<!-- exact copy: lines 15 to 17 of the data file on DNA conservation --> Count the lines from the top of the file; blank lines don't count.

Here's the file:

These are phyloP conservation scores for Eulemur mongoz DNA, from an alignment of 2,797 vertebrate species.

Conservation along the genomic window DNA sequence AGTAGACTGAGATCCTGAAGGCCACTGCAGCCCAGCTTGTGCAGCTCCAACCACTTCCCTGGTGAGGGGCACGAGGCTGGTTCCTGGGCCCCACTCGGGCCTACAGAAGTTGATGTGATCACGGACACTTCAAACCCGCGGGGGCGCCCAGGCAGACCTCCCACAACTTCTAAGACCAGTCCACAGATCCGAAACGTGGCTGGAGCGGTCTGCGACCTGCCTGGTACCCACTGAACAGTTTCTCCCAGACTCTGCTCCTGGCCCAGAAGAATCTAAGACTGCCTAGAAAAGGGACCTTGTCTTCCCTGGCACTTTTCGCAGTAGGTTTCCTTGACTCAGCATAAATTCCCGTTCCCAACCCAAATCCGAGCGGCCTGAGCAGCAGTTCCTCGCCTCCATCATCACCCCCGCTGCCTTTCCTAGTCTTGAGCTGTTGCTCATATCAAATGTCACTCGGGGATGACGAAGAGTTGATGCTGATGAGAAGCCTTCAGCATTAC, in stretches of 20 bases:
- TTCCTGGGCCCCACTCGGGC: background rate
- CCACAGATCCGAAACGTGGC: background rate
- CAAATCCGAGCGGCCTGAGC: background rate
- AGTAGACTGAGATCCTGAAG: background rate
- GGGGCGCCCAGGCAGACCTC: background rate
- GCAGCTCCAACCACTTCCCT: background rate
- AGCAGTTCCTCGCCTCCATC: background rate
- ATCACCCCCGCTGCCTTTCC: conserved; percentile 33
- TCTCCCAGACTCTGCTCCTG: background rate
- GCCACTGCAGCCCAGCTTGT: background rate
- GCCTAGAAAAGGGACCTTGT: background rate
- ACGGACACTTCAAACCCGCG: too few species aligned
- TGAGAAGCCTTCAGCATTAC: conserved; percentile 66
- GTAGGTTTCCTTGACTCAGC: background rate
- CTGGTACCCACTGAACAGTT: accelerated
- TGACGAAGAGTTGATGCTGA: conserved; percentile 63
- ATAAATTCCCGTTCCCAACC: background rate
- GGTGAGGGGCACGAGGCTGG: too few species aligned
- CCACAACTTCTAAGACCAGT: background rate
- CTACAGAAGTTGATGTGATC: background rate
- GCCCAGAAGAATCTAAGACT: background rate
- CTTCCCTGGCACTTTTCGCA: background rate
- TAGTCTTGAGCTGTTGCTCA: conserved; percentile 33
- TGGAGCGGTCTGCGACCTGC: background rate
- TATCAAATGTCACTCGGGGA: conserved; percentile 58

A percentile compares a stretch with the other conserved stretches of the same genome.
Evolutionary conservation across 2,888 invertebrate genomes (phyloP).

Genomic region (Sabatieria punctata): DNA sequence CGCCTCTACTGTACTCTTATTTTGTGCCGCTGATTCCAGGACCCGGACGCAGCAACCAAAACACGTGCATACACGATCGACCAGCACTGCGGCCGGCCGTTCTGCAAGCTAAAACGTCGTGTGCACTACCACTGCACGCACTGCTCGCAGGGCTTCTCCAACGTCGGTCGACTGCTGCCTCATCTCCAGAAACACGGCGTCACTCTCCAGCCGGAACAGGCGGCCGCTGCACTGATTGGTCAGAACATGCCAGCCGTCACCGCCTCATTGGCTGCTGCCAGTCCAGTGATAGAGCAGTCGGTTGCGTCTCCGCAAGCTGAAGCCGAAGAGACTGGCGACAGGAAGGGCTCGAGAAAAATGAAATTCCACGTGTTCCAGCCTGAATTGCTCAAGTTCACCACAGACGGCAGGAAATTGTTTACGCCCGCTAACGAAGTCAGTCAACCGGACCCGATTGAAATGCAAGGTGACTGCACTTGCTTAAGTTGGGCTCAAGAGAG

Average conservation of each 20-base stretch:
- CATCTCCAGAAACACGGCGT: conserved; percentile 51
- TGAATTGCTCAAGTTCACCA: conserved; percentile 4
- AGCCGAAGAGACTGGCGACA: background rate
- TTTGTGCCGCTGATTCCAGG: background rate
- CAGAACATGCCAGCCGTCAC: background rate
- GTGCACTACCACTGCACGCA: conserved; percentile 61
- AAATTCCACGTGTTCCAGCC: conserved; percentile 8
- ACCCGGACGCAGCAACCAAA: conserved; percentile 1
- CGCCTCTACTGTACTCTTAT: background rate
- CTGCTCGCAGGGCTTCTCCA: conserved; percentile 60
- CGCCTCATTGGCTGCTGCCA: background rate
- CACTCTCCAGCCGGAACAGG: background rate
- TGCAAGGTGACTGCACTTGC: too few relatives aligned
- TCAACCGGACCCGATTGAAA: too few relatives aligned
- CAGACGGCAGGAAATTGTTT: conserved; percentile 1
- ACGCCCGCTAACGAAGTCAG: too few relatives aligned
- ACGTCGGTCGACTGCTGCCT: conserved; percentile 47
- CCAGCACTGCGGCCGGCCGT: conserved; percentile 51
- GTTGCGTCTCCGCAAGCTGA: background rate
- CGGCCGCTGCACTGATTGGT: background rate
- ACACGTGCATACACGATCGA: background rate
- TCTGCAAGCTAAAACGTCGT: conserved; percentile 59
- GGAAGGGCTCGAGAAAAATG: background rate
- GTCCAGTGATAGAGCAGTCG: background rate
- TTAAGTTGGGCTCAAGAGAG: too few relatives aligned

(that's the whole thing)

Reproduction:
- TGAGAAGCCTTCAGCATTAC: conserved; percentile 66
- GTAGGTTTCCTTGACTCAGC: background rate
- CTGGTACCCACTGAACAGTT: accelerated